Sometimes you just don’t know what you need until you get it.
In January 2020, Kenny and Christie were with Joe & me in Florida–they were actually there in December after Christmas and stayed into January. This had become our tradition–spending this week and a half- two weeks together, fishing, making pictures, shopping, eating, and just having a good time on the beach.
When Joe and I returned home in mid-March, things had already become crazy, or at least the craziness was beginning. Joe had already started exhibiting signs of his depression returning and now stacked on top of it was anxiety- before we ever began packing to come home. As I’ve said many times before, I was trying to shield him from what was happening because I knew he couldn’t handle it. And quite honestly, I needed him to be in a good place so that I could be in a good place. He always knew how to calm me down when I was fretting over something.
I remember on the drive home how difficult it was just trying to find something to listen to. We didn’t want to listen to the radio because we knew it would be full of bad news and despair. We were careful of the podcast world, too; we didn’t need anyone fueling this fire.
Somehow, Christie and I had gotten off track between them leaving Florida in January and June 26. If you ask her, she’d say that I was pulling back– just as I had the previous year, and they wanted to give us space. And me pulling back was probably true. When Joe and I would come home from Florida, it was a hard adjustment for him. Leaving the beautiful sunshine and the water to go home to gray days and dryland was such a contrast. (The sun really does make a difference.) Joe didn’t want anyone to know how worried and affected he was by what was happening. He didn’t even want me to know. Kenny and Christie are the only two who he had confided in about the source of his depression. He did that because he could see how it was affecting our friendship. He could see me withdrawing from the world with him, and he felt solely responsible. Depression is a terrible thing, and so are secrets.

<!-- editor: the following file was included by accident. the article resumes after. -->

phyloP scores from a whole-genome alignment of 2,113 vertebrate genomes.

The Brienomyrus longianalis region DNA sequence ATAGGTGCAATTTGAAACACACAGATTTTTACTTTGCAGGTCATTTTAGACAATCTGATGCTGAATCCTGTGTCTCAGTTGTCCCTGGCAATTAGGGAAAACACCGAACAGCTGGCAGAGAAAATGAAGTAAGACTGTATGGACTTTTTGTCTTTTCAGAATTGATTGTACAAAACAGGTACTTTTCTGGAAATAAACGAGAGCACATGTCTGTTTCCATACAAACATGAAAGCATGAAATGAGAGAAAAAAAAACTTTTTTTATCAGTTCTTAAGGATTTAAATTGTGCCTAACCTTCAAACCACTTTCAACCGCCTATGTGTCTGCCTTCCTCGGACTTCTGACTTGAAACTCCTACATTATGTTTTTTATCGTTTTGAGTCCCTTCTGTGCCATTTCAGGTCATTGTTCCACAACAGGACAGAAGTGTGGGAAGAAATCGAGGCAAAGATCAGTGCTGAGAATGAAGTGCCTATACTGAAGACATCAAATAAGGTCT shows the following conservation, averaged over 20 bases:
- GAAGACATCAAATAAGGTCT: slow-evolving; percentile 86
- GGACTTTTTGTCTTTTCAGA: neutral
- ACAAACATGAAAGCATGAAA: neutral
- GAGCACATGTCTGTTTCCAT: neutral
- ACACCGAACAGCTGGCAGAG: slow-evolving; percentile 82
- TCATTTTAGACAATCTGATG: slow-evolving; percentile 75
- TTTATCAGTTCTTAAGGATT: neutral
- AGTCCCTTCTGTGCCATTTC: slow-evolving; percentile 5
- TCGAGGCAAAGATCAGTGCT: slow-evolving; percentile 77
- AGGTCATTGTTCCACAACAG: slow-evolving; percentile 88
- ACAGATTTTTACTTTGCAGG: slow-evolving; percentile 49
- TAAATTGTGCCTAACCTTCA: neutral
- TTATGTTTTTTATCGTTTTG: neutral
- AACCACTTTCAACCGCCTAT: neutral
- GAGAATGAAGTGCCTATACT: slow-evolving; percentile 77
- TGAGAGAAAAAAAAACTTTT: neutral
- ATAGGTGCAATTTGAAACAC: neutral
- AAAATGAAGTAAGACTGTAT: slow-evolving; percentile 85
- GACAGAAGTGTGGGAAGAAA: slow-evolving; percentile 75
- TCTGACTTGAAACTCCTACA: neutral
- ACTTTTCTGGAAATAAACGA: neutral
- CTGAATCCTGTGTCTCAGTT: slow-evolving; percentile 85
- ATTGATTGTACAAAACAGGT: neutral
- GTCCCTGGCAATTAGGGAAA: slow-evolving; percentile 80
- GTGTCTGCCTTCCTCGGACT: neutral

So we’d been out of touch for weeks with Kenny & Christie when Joe died, and they did not receive word that he was gone until early the following day. As soon as they got the call and Erin told them that I needed them here, they were on their way. I didn’t know they’d arrived, but I was standing in the kitchen when I looked up and saw Christie come through the door. The way that she walked towards me with such purpose; her long legs making giant strides across the floor. She was already in tears- I’m sure she had been since she’d gotten the news, but it only took her a few steps before she reached me. She grabbed ahold of me and pulled me into her chest as tight as she possibly could; the fierceness with which she took hold of me was apparent to anyone standing in the room. We just stood there and cried. And cried, and cried. She had her hands in my hair, holding my head. And it was exactly what I needed in that moment. I will never forget it.
I needed someone to grab me and hold me and squeeze me until it hurt. To tell me that it was going to be OK. She was so, so sorry. But, of course, we had so much at that moment to be sorry for. Sorry that we had just lost Joe and sorry for letting each other slip away. How had we let the silence separate us in such a time as this? I was trying to protect Joe. I knew how he felt when others saw him as weak. Of course, no one saw him as weak- ever, but in his mind, they did- and it was devastating to him to think of that happening.
One day near the end of March, Joe and I were standing on the deck–he was attempting to make me laugh (it worked) and I snapped a picture of his silliness and sent it to Christie. She would tell me at a later date after Joe was gone that she knew right away something was wrong when she saw that picture, because he was visibly thinner since they’d last seen him in January. But she was afraid to say anything. (Others saw it too.) She told me through tears that she wished she would’ve said something. I don’t want anyone to live with regret, including myself; it’s no way to be in this world, but I know how Christie feels. I know it’s the unsaid things, the silence that is the most deafening after a death by suicide.